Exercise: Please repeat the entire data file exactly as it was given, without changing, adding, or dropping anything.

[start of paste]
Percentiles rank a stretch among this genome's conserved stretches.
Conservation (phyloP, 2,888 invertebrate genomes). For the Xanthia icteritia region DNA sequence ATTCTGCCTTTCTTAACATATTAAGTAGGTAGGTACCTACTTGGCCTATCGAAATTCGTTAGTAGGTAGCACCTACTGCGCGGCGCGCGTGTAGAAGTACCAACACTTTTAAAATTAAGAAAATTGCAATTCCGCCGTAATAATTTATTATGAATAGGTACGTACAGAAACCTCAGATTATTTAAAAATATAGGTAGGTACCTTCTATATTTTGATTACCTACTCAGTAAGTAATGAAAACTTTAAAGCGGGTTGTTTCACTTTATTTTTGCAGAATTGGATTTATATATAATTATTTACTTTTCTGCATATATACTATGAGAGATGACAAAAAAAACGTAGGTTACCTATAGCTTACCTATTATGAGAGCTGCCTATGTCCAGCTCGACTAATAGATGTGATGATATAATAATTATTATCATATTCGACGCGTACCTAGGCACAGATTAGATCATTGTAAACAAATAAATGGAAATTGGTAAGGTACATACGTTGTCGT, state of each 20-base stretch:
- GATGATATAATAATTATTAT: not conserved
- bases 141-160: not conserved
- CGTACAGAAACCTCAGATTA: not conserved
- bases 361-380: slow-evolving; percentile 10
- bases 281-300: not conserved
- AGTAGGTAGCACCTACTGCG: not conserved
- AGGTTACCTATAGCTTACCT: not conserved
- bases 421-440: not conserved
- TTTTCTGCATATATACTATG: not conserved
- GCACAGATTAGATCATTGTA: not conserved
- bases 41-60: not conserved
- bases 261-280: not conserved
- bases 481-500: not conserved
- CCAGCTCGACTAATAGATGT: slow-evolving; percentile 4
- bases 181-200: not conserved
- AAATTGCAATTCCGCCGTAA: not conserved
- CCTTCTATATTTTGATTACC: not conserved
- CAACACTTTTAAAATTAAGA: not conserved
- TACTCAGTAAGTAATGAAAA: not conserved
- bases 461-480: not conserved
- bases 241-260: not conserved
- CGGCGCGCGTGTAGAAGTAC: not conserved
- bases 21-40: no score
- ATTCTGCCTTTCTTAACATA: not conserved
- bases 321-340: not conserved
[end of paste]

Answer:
Percentiles rank a stretch among this genome's conserved stretches.
Conservation (phyloP, 2,888 invertebrate genomes). For the Xanthia icteritia region DNA sequence ATTCTGCCTTTCTTAACATATTAAGTAGGTAGGTACCTACTTGGCCTATCGAAATTCGTTAGTAGGTAGCACCTACTGCGCGGCGCGCGTGTAGAAGTACCAACACTTTTAAAATTAAGAAAATTGCAATTCCGCCGTAATAATTTATTATGAATAGGTACGTACAGAAACCTCAGATTATTTAAAAATATAGGTAGGTACCTTCTATATTTTGATTACCTACTCAGTAAGTAATGAAAACTTTAAAGCGGGTTGTTTCACTTTATTTTTGCAGAATTGGATTTATATATAATTATTTACTTTTCTGCATATATACTATGAGAGATGACAAAAAAAACGTAGGTTACCTATAGCTTACCTATTATGAGAGCTGCCTATGTCCAGCTCGACTAATAGATGTGATGATATAATAATTATTATCATATTCGACGCGTACCTAGGCACAGATTAGATCATTGTAAACAAATAAATGGAAATTGGTAAGGTACATACGTTGTCGT, state of each 20-base stretch:
- GATGATATAATAATTATTAT: not conserved
- bases 141-160: not conserved
- CGTACAGAAACCTCAGATTA: not conserved
- bases 361-380: slow-evolving; percentile 10
- bases 281-300: not conserved
- AGTAGGTAGCACCTACTGCG: not conserved
- AGGTTACCTATAGCTTACCT: not conserved
- bases 421-440: not conserved
- TTTTCTGCATATATACTATG: not conserved
- GCACAGATTAGATCATTGTA: not conserved
- bases 41-60: not conserved
- bases 261-280: not conserved
- bases 481-500: not conserved
- CCAGCTCGACTAATAGATGT: slow-evolving; percentile 4
- bases 181-200: not conserved
- AAATTGCAATTCCGCCGTAA: not conserved
- CCTTCTATATTTTGATTACC: not conserved
- CAACACTTTTAAAATTAAGA: not conserved
- TACTCAGTAAGTAATGAAAA: not conserved
- bases 461-480: not conserved
- bases 241-260: not conserved
- CGGCGCGCGTGTAGAAGTAC: not conserved
- bases 21-40: no score
- ATTCTGCCTTTCTTAACATA: not conserved
- bases 321-340: not conserved